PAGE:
- If you're after downlights, they are VERY expensive through the builder, so where there is roof above a room just go with a single batten point in the room and have your own sparky install downlights after the build (you can save even more money by supplying the lights yourself). Only have the builder install downlights where there will be a floor or raked ceiling above the room you want them in as it's near impossible to install them after the build (same as for ducted air-conditioning or any ducting/cabling)
- Put in the best insulation you can afford and insulate EVERYWHERE. Standard contracts rarely insulate everywhere or offer best quality. It will save you so much on heating/cooling and make your house much more comfortable. Insulate the garage and between the floor joists of two-story homes. Also consider installing whirly-birds; they're cheap and make a big difference. And if you can afford it, double-glaze.
- Builder's standard NEVER allows for enough power outlets. At the very least always upgrade any single points to doubles and consider adding as many extra points as you can afford. If you cannot afford as many as you'd like, just remember that's it's relatively easy for a sparky to piggy-back a second outlet from another on the same wall, so plan placement with that in-mind e.g. you can usually easily install a power point on the other side of a wall with a point on it. Also carefully consider placement and number of external points (and don't forget the eaves if you're a Christmas lights fan!).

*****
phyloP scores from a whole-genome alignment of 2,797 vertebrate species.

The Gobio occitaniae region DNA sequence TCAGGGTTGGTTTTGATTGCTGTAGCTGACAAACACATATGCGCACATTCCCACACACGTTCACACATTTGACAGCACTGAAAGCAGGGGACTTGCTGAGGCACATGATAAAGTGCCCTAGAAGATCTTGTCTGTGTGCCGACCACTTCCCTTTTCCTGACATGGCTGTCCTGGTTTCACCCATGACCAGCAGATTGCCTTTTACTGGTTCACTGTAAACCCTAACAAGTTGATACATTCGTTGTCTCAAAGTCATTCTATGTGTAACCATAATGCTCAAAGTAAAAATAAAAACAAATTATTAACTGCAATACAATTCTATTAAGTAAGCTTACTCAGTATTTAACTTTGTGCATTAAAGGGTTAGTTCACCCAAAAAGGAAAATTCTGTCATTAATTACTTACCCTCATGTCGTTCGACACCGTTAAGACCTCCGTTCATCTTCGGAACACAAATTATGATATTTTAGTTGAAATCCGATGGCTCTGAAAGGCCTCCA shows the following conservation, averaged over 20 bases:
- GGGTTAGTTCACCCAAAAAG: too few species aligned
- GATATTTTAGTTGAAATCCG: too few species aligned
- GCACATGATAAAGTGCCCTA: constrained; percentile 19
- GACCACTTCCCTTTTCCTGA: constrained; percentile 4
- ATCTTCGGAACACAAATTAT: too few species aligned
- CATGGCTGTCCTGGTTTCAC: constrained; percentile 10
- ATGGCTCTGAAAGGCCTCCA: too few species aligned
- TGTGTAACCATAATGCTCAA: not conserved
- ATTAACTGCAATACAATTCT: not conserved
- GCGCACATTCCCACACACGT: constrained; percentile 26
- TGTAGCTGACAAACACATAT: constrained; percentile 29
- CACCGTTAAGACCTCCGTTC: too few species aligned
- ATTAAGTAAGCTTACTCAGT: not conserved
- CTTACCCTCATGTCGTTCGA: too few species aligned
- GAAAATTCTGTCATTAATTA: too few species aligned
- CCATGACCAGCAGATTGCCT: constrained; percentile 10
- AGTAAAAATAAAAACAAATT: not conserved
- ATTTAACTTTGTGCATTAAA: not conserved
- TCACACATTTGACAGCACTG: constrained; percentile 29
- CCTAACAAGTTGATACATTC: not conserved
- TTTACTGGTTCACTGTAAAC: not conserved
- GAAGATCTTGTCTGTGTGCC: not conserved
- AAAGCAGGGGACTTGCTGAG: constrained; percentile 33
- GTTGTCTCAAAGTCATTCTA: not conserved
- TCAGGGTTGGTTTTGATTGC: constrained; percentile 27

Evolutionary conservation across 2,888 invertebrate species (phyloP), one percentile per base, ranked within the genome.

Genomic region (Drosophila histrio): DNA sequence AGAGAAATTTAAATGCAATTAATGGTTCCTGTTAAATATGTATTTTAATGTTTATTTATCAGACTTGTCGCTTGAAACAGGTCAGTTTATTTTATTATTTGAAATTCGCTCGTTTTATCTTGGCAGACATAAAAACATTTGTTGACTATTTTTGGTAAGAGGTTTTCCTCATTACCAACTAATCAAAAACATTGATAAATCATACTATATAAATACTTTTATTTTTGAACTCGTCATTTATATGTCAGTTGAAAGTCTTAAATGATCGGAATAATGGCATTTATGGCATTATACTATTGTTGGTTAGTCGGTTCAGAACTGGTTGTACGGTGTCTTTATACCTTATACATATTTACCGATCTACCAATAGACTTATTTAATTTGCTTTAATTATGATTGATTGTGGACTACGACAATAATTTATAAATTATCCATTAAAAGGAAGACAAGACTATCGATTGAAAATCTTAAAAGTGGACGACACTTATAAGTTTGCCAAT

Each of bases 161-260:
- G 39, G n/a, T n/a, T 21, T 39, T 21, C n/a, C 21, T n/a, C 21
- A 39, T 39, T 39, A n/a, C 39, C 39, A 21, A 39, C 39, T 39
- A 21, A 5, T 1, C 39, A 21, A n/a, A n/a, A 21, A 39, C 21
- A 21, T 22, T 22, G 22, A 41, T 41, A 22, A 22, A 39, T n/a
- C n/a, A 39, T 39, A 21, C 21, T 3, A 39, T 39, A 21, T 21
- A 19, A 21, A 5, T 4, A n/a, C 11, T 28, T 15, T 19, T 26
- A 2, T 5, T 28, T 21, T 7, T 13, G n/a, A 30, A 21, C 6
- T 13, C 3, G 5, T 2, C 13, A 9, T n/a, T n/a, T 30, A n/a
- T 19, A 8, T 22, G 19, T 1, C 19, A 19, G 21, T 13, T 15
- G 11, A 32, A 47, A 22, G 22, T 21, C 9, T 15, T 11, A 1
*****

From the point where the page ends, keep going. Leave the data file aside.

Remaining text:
- For ease of access, consider having the power sub-board installed inside, such as in the garage.
- Data cabling including Foxtel, TV aerials: consider every room and where you want anything in the future, even if you don't have the money to connect it up yet. It will save you much headache later when you already have the cabling in the wall/roof especially in inaccessible areas such as bottom level of a two-story house.